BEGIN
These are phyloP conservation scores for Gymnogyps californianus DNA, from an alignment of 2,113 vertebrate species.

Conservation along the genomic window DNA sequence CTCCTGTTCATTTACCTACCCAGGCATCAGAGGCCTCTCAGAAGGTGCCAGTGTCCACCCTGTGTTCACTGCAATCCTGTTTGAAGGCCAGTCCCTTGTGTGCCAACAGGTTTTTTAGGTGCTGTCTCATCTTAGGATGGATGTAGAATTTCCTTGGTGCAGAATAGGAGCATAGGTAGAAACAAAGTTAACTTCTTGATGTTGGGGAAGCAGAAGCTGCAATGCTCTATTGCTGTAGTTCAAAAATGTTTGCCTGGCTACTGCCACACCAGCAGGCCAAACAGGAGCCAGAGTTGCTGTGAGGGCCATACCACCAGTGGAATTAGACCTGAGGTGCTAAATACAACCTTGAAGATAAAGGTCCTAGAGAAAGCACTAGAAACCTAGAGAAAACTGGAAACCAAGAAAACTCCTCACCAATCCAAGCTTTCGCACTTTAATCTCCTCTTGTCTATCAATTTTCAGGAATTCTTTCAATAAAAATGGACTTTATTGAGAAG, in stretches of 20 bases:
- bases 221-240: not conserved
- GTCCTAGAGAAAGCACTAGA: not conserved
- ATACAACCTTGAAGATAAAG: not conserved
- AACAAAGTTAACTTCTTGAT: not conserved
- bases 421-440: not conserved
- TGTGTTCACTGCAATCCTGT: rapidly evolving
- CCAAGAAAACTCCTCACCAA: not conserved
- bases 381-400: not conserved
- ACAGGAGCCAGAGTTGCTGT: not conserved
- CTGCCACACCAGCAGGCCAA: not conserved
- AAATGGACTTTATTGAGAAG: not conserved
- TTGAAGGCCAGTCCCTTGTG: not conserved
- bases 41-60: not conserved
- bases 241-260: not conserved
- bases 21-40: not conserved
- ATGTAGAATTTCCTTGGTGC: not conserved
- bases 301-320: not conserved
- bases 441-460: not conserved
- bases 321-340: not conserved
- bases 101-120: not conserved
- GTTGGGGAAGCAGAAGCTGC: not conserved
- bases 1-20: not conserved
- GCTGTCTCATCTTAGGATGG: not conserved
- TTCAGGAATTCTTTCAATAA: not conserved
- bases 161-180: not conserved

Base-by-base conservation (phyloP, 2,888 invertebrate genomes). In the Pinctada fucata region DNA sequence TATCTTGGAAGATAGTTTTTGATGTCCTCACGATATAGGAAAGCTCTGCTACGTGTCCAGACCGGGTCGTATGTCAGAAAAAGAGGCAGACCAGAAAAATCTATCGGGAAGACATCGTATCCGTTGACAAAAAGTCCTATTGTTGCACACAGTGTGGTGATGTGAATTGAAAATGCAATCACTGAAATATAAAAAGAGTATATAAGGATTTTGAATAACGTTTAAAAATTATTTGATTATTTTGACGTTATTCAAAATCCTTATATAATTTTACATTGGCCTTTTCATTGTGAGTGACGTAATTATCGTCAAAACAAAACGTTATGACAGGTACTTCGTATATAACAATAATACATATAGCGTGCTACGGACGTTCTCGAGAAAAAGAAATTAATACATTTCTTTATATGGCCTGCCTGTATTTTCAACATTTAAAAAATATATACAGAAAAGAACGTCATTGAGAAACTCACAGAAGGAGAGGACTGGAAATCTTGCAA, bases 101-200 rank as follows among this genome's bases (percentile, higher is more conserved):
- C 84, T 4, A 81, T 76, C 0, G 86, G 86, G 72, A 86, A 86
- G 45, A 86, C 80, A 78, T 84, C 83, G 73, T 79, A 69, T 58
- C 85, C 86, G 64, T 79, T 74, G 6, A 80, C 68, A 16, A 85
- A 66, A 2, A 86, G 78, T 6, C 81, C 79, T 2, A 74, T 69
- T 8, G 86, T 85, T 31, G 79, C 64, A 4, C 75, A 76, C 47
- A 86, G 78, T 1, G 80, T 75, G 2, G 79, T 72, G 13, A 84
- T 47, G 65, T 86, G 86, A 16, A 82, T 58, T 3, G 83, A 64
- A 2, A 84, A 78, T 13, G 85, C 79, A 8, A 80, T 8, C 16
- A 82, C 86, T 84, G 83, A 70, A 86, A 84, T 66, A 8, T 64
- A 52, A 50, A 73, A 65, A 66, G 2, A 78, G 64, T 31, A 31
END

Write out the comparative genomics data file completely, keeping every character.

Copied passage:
These are phyloP conservation scores for Gymnogyps californianus DNA, from an alignment of 2,113 vertebrate species.

Conservation along the genomic window DNA sequence CTCCTGTTCATTTACCTACCCAGGCATCAGAGGCCTCTCAGAAGGTGCCAGTGTCCACCCTGTGTTCACTGCAATCCTGTTTGAAGGCCAGTCCCTTGTGTGCCAACAGGTTTTTTAGGTGCTGTCTCATCTTAGGATGGATGTAGAATTTCCTTGGTGCAGAATAGGAGCATAGGTAGAAACAAAGTTAACTTCTTGATGTTGGGGAAGCAGAAGCTGCAATGCTCTATTGCTGTAGTTCAAAAATGTTTGCCTGGCTACTGCCACACCAGCAGGCCAAACAGGAGCCAGAGTTGCTGTGAGGGCCATACCACCAGTGGAATTAGACCTGAGGTGCTAAATACAACCTTGAAGATAAAGGTCCTAGAGAAAGCACTAGAAACCTAGAGAAAACTGGAAACCAAGAAAACTCCTCACCAATCCAAGCTTTCGCACTTTAATCTCCTCTTGTCTATCAATTTTCAGGAATTCTTTCAATAAAAATGGACTTTATTGAGAAG, in stretches of 20 bases:
- bases 221-240: not conserved
- GTCCTAGAGAAAGCACTAGA: not conserved
- ATACAACCTTGAAGATAAAG: not conserved
- AACAAAGTTAACTTCTTGAT: not conserved
- bases 421-440: not conserved
- TGTGTTCACTGCAATCCTGT: rapidly evolving
- CCAAGAAAACTCCTCACCAA: not conserved
- bases 381-400: not conserved
- ACAGGAGCCAGAGTTGCTGT: not conserved
- CTGCCACACCAGCAGGCCAA: not conserved
- AAATGGACTTTATTGAGAAG: not conserved
- TTGAAGGCCAGTCCCTTGTG: not conserved
- bases 41-60: not conserved
- bases 241-260: not conserved
- bases 21-40: not conserved
- ATGTAGAATTTCCTTGGTGC: not conserved
- bases 301-320: not conserved
- bases 441-460: not conserved
- bases 321-340: not conserved
- bases 101-120: not conserved
- GTTGGGGAAGCAGAAGCTGC: not conserved
- bases 1-20: not conserved
- GCTGTCTCATCTTAGGATGG: not conserved
- TTCAGGAATTCTTTCAATAA: not conserved
- bases 161-180: not conserved

Base-by-base conservation (phyloP, 2,888 invertebrate genomes). In the Pinctada fucata region DNA sequence TATCTTGGAAGATAGTTTTTGATGTCCTCACGATATAGGAAAGCTCTGCTACGTGTCCAGACCGGGTCGTATGTCAGAAAAAGAGGCAGACCAGAAAAATCTATCGGGAAGACATCGTATCCGTTGACAAAAAGTCCTATTGTTGCACACAGTGTGGTGATGTGAATTGAAAATGCAATCACTGAAATATAAAAAGAGTATATAAGGATTTTGAATAACGTTTAAAAATTATTTGATTATTTTGACGTTATTCAAAATCCTTATATAATTTTACATTGGCCTTTTCATTGTGAGTGACGTAATTATCGTCAAAACAAAACGTTATGACAGGTACTTCGTATATAACAATAATACATATAGCGTGCTACGGACGTTCTCGAGAAAAAGAAATTAATACATTTCTTTATATGGCCTGCCTGTATTTTCAACATTTAAAAAATATATACAGAAAAGAACGTCATTGAGAAACTCACAGAAGGAGAGGACTGGAAATCTTGCAA, bases 101-200 rank as follows among this genome's bases (percentile, higher is more conserved):
- C 84, T 4, A 81, T 76, C 0, G 86, G 86, G 72, A 86, A 86
- G 45, A 86, C 80, A 78, T 84, C 83, G 73, T 79, A 69, T 58
- C 85, C 86, G 64, T 79, T 74, G 6, A 80, C 68, A 16, A 85
- A 66, A 2, A 86, G 78, T 6, C 81, C 79, T 2, A 74, T 69
- T 8, G 86, T 85, T 31, G 79, C 64, A 4, C 75, A 76, C 47
- A 86, G 78, T 1, G 80, T 75, G 2, G 79, T 72, G 13, A 84
- T 47, G 65, T 86, G 86, A 16, A 82, T 58, T 3, G 83, A 64
- A 2, A 84, A 78, T 13, G 85, C 79, A 8, A 80, T 8, C 16
- A 82, C 86, T 84, G 83, A 70, A 86, A 84, T 66, A 8, T 64
- A 52, A 50, A 73, A 65, A 66, G 2, A 78, G 64, T 31, A 31